Brodmann area 22

Brodmann area 22

Brodmann area 22 (orange)

Coronal section of the human brain. BA22 is shown in yellow.
NeuroNames ancil-1055
NeuroLex ID Brodmann area 22
FMA 68619

Anatomical terms of neuroanatomy

Brodmann area 22 is one of Brodmann's cytologically defined regions of the brain. It is involved in auditory processing.


Brodmann area 22 the region of the human brain (the 22nd numbered Brodmann area). On the left side of the brain this area helps with generation and understanding of individual words. On the right side of the brain it helps to discriminate pitch and sound intensity, both of which are necessary to perceive melody and prosody. Researchers believe this part of the brain is active in processing language.

This area is also known as superior temporal area 22, and it refers to a subdivision of the cytoarchitecturally defined temporal region of cerebral cortex. In the human it corresponds approximately to the lateral and caudal two thirds of the superior temporal gyrus. It is bounded rostrally by the temporopolar area 38 (H), medially by the posterior transverse temporal area 42 (H), ventrocaudally by the middle temporal area 21 and dorsocaudally by the supramarginal area 40 (H) and the angular area 39 (H) (Brodmann-1909).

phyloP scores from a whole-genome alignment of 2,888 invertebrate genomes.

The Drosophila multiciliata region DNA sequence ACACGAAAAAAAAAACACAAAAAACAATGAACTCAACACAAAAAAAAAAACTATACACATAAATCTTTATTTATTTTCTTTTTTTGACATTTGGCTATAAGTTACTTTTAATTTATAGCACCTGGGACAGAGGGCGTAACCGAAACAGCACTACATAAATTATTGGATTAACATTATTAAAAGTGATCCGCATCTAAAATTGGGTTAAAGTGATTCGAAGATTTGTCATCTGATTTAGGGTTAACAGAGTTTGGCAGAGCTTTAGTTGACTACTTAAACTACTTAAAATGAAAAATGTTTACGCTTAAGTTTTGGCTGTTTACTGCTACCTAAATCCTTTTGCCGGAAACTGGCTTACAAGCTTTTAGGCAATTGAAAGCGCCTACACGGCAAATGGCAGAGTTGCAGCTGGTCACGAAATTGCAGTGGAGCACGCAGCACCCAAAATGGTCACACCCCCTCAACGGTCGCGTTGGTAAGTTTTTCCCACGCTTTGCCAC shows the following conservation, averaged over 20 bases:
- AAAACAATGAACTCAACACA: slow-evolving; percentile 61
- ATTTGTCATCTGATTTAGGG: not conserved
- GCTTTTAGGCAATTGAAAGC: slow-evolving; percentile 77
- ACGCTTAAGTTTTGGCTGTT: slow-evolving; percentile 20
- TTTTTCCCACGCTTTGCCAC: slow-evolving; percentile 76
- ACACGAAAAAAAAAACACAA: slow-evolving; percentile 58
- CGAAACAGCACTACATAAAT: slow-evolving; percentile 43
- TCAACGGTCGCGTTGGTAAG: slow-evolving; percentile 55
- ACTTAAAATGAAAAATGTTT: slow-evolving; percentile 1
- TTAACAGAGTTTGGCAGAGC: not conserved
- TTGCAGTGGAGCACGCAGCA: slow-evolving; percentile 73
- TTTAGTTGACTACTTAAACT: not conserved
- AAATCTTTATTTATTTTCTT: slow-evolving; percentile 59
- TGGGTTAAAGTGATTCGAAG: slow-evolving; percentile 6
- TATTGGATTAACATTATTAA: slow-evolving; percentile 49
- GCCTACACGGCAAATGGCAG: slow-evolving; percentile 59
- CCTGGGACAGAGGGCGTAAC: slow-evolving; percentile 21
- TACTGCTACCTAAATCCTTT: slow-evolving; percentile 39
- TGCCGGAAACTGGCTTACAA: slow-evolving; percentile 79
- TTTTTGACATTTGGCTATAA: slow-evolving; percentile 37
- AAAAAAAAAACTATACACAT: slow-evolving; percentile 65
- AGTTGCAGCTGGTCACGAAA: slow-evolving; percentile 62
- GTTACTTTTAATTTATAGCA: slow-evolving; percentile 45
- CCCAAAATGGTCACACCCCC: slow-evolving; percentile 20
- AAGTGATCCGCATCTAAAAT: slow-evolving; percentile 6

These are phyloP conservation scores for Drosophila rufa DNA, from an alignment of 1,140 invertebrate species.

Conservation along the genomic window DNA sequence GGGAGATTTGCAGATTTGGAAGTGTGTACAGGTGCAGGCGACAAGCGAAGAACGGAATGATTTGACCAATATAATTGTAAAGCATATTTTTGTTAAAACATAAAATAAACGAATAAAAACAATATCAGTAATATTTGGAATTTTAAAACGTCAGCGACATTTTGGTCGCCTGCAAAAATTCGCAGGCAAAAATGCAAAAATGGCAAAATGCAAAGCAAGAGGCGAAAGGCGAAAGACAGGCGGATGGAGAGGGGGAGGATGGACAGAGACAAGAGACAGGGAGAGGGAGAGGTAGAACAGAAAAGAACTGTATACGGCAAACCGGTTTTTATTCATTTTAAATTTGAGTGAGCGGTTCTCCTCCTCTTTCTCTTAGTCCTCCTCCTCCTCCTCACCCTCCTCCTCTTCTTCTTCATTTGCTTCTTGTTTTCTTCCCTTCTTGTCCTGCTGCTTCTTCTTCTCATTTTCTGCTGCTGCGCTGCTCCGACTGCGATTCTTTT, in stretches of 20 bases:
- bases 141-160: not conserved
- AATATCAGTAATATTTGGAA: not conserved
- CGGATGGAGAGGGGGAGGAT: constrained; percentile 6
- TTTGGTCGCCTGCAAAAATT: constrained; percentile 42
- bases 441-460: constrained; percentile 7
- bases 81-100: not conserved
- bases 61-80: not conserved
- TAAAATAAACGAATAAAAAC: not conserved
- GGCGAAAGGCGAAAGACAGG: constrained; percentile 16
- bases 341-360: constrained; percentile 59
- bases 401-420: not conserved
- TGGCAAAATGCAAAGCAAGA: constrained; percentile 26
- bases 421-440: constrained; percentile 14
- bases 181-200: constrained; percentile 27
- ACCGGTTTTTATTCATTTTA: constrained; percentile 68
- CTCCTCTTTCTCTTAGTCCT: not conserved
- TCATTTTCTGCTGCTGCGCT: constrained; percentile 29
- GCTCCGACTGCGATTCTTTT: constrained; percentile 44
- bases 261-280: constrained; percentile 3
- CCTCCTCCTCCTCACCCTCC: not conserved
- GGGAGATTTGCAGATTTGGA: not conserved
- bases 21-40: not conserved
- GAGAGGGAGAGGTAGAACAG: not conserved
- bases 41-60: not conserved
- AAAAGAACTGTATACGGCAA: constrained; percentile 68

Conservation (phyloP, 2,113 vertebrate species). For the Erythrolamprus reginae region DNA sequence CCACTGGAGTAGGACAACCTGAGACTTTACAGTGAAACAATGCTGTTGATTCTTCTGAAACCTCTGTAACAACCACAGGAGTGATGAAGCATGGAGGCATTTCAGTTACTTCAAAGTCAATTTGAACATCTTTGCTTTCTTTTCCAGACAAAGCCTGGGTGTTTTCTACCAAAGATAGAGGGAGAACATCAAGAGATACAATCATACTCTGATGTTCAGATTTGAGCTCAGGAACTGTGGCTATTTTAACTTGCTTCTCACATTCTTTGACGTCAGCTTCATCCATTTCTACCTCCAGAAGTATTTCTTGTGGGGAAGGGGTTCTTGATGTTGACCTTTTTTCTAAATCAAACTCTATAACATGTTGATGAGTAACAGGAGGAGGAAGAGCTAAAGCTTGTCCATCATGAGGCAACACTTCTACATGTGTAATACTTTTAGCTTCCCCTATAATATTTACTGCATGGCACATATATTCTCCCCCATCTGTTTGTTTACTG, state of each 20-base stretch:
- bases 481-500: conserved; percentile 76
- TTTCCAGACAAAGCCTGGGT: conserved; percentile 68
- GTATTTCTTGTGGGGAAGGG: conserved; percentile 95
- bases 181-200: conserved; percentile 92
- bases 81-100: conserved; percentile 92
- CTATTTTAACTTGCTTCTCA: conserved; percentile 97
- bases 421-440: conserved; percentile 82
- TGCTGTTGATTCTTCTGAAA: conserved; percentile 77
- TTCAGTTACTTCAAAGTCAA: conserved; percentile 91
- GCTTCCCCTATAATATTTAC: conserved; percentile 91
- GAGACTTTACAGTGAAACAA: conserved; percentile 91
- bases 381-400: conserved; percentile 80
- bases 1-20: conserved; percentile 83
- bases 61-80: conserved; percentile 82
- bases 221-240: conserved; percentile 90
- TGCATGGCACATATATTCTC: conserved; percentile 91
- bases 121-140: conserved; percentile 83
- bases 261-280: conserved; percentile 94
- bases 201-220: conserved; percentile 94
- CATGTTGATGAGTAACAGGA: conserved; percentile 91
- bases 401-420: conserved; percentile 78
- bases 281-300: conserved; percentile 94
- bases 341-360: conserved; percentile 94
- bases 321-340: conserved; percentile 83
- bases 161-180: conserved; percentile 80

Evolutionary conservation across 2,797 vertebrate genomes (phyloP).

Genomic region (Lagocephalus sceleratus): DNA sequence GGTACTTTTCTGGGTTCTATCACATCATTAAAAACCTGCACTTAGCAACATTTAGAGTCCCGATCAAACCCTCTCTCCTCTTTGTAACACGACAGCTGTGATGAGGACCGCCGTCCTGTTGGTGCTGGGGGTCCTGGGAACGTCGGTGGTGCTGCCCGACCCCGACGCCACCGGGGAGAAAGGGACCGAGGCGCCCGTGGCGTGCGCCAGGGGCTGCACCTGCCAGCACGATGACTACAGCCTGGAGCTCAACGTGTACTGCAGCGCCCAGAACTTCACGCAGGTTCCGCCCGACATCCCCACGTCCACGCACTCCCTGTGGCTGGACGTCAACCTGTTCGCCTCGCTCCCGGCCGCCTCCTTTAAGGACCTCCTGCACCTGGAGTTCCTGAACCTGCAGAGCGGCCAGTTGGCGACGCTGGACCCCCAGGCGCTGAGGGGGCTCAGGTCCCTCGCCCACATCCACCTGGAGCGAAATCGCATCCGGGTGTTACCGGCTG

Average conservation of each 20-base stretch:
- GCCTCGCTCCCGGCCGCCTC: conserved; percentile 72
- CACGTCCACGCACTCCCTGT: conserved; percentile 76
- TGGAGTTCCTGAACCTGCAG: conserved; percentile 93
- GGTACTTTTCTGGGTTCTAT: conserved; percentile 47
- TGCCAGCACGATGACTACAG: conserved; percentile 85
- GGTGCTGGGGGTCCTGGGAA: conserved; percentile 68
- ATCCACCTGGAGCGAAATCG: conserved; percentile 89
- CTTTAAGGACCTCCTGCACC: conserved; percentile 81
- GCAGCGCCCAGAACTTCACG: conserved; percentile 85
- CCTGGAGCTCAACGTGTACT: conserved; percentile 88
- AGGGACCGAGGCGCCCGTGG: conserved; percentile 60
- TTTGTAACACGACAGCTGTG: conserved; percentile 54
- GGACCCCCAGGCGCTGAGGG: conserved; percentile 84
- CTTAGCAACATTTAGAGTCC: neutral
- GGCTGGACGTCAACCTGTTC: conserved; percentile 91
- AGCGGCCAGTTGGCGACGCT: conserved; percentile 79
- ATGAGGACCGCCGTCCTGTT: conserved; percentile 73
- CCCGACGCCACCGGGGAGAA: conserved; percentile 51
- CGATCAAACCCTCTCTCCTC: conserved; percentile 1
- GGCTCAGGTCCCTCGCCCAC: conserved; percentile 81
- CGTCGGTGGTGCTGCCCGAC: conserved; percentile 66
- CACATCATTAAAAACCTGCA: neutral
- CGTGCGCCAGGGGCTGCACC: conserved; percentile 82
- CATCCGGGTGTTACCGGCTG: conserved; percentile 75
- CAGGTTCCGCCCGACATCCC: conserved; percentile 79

The posterior section of Brodmann area 22 is home to Wernicke's area (most commonly in the left hemisphere only).


Brodmann area 22 is a subdivision of the cerebral cortex of the guenon defined on the basis of cytoarchitecture. It is cytoarchitecturally homologous to the superior temporal area 22 of the human (Brodmann-1909). Distinctive features (Brodmann-1905): compared to Brodmann area 21-1909 the cortical thickness of area 22 is greater; cell density is reduced overall and the internal granular layer (IV) is even less developed with fewer cells; there is no detectable boundary between the internal pyramidal layer (V) and the multiform layer (VI); as in area 21, the ganglion cells of layer V are numerous and are arrayed adjacent to its boundary with layer IV, but they are plumper and more pyramidal in shape; the polymorphic cells of the multiform layer (VI) become gradually more numerous as one goes deeper and gives way to a wide sublayer 6b of fusiform cells as one approaches the boundary of the cortex with the subcortical white matter.

See also

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